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Additional recommended knowledge
Tufa is a rough, thick, rock-like calcium carbonate deposit that forms by precipitation from bodies of water with a high dissolved calcium content. Tufa is not to be confused with tuff which is volcanic.
Tufa deposition occurs in seven known ways:
There are some prominent towers of Tufa at Mono Lake and Trona Pinnacles in California, formed by fourth method mentioned above. Tufa is also common in Armenia and central-southern Italy (Campania, Lazio and Tuscany).
Usage note: The rock type "tufa" is commonly confused in name by laypersons with the rock type "tuff", which is a rock formed from welded volcanic ash. These rocks are nothing like each other.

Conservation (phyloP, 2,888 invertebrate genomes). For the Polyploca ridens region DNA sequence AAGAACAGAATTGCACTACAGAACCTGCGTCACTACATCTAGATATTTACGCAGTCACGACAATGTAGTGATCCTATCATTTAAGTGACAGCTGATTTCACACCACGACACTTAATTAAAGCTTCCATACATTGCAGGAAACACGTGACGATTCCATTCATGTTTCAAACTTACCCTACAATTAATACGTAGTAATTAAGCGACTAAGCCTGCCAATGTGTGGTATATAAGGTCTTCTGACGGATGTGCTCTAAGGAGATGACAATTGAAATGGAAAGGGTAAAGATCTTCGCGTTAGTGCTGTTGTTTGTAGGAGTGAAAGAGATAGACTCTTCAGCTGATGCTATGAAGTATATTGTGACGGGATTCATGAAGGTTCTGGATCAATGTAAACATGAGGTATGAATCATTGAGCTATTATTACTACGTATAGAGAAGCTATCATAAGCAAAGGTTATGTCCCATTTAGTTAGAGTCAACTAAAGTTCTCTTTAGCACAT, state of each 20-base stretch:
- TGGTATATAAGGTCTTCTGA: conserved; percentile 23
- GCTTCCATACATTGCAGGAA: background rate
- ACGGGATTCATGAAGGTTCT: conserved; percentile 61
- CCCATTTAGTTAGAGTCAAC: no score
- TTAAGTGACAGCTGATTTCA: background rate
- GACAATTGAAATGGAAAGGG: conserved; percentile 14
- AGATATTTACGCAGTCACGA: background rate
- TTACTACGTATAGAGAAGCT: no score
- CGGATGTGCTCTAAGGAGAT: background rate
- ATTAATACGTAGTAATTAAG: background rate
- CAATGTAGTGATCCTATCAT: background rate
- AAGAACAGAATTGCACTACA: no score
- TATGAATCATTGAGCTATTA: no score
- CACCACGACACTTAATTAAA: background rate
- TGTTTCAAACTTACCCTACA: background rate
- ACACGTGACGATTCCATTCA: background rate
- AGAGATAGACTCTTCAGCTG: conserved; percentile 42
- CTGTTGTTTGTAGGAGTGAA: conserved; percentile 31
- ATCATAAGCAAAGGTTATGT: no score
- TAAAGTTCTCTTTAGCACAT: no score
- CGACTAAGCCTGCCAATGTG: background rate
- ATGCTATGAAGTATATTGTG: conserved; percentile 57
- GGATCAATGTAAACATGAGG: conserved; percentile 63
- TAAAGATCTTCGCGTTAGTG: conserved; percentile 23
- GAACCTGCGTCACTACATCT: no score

In the ancient world, tufa's relative softness meant that it was commonly used for construction where it was available. Tufa is common in Italy, and the Romans used it for many buildings and bridges. The Servian Wall, built to defend the city of Rome in the 4th century BC, is built almost entirely from tufa. The Romans also cut tufa into small rectangular stones that they used to create walls in a pattern known as opus reticulatum.
Tufa is today occasionally shaped into a planter. Its porous consistency makes tufa ideal for alpine gardens. A concrete mixture called hypertufa is used for similar purposes.
The Romans thought bees nested in tufa. The substance is mentioned in the Aeneid (Book XII, ln 805).
|This article is licensed under the GNU Free Documentation License. It uses material from the Wikipedia article "Tufa". A list of authors is available in Wikipedia.|